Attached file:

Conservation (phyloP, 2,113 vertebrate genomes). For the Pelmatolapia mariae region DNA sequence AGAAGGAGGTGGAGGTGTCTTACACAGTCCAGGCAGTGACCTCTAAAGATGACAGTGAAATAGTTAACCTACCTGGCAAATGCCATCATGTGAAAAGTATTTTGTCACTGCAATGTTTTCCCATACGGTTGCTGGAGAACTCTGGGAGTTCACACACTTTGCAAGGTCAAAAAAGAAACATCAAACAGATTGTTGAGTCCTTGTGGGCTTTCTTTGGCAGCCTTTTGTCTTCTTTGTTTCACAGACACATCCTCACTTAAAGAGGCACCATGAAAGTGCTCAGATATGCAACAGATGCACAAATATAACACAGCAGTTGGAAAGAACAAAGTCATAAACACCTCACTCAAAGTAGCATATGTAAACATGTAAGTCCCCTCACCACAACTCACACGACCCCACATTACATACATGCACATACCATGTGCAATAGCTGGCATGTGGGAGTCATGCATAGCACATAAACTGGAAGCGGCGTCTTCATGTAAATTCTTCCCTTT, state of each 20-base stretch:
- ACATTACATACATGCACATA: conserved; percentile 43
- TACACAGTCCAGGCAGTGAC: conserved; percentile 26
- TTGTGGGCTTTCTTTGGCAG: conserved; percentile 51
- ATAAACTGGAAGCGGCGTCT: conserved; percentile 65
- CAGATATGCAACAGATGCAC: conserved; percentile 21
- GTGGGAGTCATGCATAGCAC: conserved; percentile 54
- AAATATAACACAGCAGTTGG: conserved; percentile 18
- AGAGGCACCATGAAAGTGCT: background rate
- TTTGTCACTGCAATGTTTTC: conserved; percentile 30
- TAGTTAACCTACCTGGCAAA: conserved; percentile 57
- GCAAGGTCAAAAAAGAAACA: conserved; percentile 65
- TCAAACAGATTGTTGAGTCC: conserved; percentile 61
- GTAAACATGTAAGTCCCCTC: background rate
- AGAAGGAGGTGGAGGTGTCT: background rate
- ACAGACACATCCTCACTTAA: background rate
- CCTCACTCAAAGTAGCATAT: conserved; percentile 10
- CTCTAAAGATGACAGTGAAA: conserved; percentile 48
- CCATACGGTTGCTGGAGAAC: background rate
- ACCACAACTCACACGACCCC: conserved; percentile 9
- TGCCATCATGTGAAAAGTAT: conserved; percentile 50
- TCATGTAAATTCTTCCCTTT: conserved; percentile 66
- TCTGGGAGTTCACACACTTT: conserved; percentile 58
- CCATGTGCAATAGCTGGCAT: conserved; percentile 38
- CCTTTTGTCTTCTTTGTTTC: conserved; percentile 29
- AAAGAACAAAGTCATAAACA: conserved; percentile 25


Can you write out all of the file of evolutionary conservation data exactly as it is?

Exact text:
Conservation (phyloP, 2,113 vertebrate genomes). For the Pelmatolapia mariae region DNA sequence AGAAGGAGGTGGAGGTGTCTTACACAGTCCAGGCAGTGACCTCTAAAGATGACAGTGAAATAGTTAACCTACCTGGCAAATGCCATCATGTGAAAAGTATTTTGTCACTGCAATGTTTTCCCATACGGTTGCTGGAGAACTCTGGGAGTTCACACACTTTGCAAGGTCAAAAAAGAAACATCAAACAGATTGTTGAGTCCTTGTGGGCTTTCTTTGGCAGCCTTTTGTCTTCTTTGTTTCACAGACACATCCTCACTTAAAGAGGCACCATGAAAGTGCTCAGATATGCAACAGATGCACAAATATAACACAGCAGTTGGAAAGAACAAAGTCATAAACACCTCACTCAAAGTAGCATATGTAAACATGTAAGTCCCCTCACCACAACTCACACGACCCCACATTACATACATGCACATACCATGTGCAATAGCTGGCATGTGGGAGTCATGCATAGCACATAAACTGGAAGCGGCGTCTTCATGTAAATTCTTCCCTTT, state of each 20-base stretch:
- ACATTACATACATGCACATA: conserved; percentile 43
- TACACAGTCCAGGCAGTGAC: conserved; percentile 26
- TTGTGGGCTTTCTTTGGCAG: conserved; percentile 51
- ATAAACTGGAAGCGGCGTCT: conserved; percentile 65
- CAGATATGCAACAGATGCAC: conserved; percentile 21
- GTGGGAGTCATGCATAGCAC: conserved; percentile 54
- AAATATAACACAGCAGTTGG: conserved; percentile 18
- AGAGGCACCATGAAAGTGCT: background rate
- TTTGTCACTGCAATGTTTTC: conserved; percentile 30
- TAGTTAACCTACCTGGCAAA: conserved; percentile 57
- GCAAGGTCAAAAAAGAAACA: conserved; percentile 65
- TCAAACAGATTGTTGAGTCC: conserved; percentile 61
- GTAAACATGTAAGTCCCCTC: background rate
- AGAAGGAGGTGGAGGTGTCT: background rate
- ACAGACACATCCTCACTTAA: background rate
- CCTCACTCAAAGTAGCATAT: conserved; percentile 10
- CTCTAAAGATGACAGTGAAA: conserved; percentile 48
- CCATACGGTTGCTGGAGAAC: background rate
- ACCACAACTCACACGACCCC: conserved; percentile 9
- TGCCATCATGTGAAAAGTAT: conserved; percentile 50
- TCATGTAAATTCTTCCCTTT: conserved; percentile 66
- TCTGGGAGTTCACACACTTT: conserved; percentile 58
- CCATGTGCAATAGCTGGCAT: conserved; percentile 38
- CCTTTTGTCTTCTTTGTTTC: conserved; percentile 29
- AAAGAACAAAGTCATAAACA: conserved; percentile 25